Lucas Davenport and his team quickly hone in on a possible suspect, a man named Charlie Pope, who was released from the same hospital prison a few weeks earlier, and who now seems to have cut himself free from his court-imposed ankle bracelet and disappeared. But is he really the one? And why do the Big Three look so agitated?
Brilliantly suspenseful, consistently surprising, once again, Sandford has outdone himself.
©2005 John Sandford; (P)2005 Penguin Audio
" is tough, unstoppable, white-knuckle fiction." (Publishers Weekly)
"The 17th Prey thriller is a cut above recent entries in the series....It contains supersized servings of all the elements readers have come to treasure in the series: Davenport's quirky, self-deprecating, and ironic worldview; plenty of graveyard humor; and a dynamic sense of place....An extra treat is Davenport's ongoing mental gyrations as he compiles a list of rock's 100 greatest tunes for his new I-pod." (Booklist)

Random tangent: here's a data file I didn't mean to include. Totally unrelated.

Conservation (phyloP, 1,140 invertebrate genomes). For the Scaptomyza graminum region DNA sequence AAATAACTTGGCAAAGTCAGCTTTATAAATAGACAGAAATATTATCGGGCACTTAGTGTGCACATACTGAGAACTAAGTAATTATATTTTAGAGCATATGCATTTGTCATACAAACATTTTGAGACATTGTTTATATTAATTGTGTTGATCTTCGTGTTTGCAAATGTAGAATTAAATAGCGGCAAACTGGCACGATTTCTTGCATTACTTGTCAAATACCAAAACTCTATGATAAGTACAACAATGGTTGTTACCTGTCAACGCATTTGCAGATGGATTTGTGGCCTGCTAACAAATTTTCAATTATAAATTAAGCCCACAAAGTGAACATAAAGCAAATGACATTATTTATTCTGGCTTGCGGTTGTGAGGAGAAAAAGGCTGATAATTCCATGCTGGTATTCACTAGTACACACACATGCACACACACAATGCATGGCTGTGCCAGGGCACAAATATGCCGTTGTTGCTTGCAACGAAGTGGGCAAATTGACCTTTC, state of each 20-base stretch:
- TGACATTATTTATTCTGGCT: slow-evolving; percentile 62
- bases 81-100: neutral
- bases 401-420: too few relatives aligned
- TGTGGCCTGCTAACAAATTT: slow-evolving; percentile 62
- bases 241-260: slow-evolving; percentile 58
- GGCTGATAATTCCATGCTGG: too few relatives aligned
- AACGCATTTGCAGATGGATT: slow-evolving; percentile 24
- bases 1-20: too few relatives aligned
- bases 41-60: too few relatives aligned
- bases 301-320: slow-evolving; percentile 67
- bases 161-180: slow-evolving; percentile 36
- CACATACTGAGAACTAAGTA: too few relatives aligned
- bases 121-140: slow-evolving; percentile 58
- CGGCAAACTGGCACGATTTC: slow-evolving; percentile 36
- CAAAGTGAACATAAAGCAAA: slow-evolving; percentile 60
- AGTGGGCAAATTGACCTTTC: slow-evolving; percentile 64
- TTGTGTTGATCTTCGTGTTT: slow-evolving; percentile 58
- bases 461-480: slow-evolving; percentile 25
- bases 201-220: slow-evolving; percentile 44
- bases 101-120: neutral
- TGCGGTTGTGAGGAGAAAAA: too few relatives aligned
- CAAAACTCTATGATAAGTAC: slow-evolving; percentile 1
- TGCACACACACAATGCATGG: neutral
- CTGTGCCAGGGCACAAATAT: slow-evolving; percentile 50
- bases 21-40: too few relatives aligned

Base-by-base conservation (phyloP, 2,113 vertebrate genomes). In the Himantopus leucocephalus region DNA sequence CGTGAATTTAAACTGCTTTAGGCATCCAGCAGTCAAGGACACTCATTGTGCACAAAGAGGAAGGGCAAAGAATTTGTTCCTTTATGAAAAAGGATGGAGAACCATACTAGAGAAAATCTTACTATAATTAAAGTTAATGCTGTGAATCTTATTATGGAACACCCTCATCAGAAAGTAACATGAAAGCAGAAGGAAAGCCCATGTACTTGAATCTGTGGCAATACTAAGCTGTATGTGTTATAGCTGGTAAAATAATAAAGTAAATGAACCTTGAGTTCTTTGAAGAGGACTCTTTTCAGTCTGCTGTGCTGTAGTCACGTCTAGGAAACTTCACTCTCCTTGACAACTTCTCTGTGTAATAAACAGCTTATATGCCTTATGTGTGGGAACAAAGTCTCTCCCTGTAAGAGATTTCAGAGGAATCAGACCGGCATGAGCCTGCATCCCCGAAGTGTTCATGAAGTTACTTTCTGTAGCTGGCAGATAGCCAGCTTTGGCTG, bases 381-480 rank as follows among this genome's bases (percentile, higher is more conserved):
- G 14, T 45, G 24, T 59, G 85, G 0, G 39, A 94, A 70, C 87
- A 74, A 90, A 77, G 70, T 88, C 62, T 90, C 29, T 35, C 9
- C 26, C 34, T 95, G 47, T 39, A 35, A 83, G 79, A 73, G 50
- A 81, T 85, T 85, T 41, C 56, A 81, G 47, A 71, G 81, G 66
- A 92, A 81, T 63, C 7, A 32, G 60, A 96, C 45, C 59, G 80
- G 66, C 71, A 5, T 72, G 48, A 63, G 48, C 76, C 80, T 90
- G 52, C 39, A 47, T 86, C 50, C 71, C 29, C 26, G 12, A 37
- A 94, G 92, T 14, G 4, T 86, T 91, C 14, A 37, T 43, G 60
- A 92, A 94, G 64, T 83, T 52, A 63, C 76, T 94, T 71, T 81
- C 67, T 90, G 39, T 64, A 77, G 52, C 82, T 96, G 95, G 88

Probably the best Sanford book in the Lucas Davenport (Prey) series yet. Great storyline that sucks you right into the to the book as though you are a part of it. You will definately enjoy this one.
I've never read a John Sandford book before; but, after listening to this my first, he's definitely included as one of my favorite suspenseful authors. It's filled with characters that you easily rmember, because the book is well-written, with a great plot. He gives you multiple suspects, and just as you think you know who the killer is... wham! Wrong! You easily follow the story-line, and the artist makes the listening easy on the ears and non-invasive.
This was the first John Sandford book I'd listened to, so it's possible that this is the norm for him, but I found this book a little boring and meandering. By the time the book is over, it felt like I'd been introduced to several dozen characters, only some of whom were important to the plot of the book. Rather than obscuring the solution of the mystery, all the useless characters and details made me lose interest- in fact, I didn't bother with the last 30 minutes of the book.
Report Inappropriate Content